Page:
Phillips’s penetrating insight and innate musicality convey an infectious joy in his music-making. Praised for his “ability to pick up a familiar piece by the scruff of its neck and shake invigorating new life into it" (Bachtrack), Phillips is a natural story-teller whose clear and expressive hands deliver his ardent vision.

During his studies at the Royal Northern College of Music Jamie Phillips was a semi-finalist in the 2011 Besançon Competition and came second in the 2012 Nestlé Salzburg Young Conductors Award. In 2016 was awarded a Dudamel Fellowship with the Los Angeles Philharmonic.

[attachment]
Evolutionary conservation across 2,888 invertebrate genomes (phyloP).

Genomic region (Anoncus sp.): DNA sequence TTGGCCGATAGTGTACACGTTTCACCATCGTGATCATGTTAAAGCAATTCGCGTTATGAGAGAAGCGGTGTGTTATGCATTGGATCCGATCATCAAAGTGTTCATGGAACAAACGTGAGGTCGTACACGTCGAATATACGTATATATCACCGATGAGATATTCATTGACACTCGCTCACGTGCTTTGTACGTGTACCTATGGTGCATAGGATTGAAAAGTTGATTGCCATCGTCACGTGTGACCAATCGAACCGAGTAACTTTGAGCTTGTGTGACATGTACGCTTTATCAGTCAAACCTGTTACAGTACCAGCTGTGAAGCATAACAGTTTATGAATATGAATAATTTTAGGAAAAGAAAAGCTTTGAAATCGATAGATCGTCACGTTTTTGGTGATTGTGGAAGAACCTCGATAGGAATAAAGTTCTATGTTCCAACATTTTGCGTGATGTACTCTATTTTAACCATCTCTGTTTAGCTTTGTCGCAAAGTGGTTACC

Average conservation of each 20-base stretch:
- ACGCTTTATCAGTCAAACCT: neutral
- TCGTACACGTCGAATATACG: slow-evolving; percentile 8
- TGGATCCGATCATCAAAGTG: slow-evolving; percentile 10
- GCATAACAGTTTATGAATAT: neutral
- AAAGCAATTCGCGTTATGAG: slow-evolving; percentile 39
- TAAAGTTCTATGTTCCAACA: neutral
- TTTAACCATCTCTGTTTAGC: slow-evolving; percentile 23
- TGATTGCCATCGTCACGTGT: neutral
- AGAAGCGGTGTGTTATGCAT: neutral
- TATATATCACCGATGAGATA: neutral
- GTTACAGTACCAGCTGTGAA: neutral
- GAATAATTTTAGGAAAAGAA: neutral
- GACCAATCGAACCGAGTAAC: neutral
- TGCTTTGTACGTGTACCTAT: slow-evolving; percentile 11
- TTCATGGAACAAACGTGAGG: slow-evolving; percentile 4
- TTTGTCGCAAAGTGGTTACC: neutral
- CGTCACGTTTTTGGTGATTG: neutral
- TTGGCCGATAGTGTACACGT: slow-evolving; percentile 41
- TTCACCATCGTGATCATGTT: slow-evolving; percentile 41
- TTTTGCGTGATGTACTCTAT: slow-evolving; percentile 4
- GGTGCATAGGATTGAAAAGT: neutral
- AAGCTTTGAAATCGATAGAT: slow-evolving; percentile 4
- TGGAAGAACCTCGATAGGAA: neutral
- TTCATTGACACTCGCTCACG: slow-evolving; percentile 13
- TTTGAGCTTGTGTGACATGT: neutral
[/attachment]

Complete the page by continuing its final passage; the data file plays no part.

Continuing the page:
Jamie Phillips has developed a strong guest conducting profile across Europe, recently conducting the Philharmonia, London Philharmonic Orchestra, Royal Philharmonic Orchestra, Vienna Tonkünstler Orchestra, Antwerp Symphony Orchestra, Deutsche Radio Philharmonie, NDR Radiophilharmonie, Munich Chamber Orchestra, and the Philharmonie Zuidnederland, Het Gelders Orkest, Oslo Philharmonic, Polish National Radio Symphony Orchestra, Orchestre de Chambre de Lausanne, Opera de Lyon, Camerata Salzburg, Odense Symphony and Orchestre National d’Ile de France. Phillips enjoys a close association with the Hallé Orchestra. Following his successful appointment as Assistant Conductor (aged 20) the orchestra created the title of Associate Conductor for him and he regularly returns to conduct subscription concerts.

Britten Sinfonia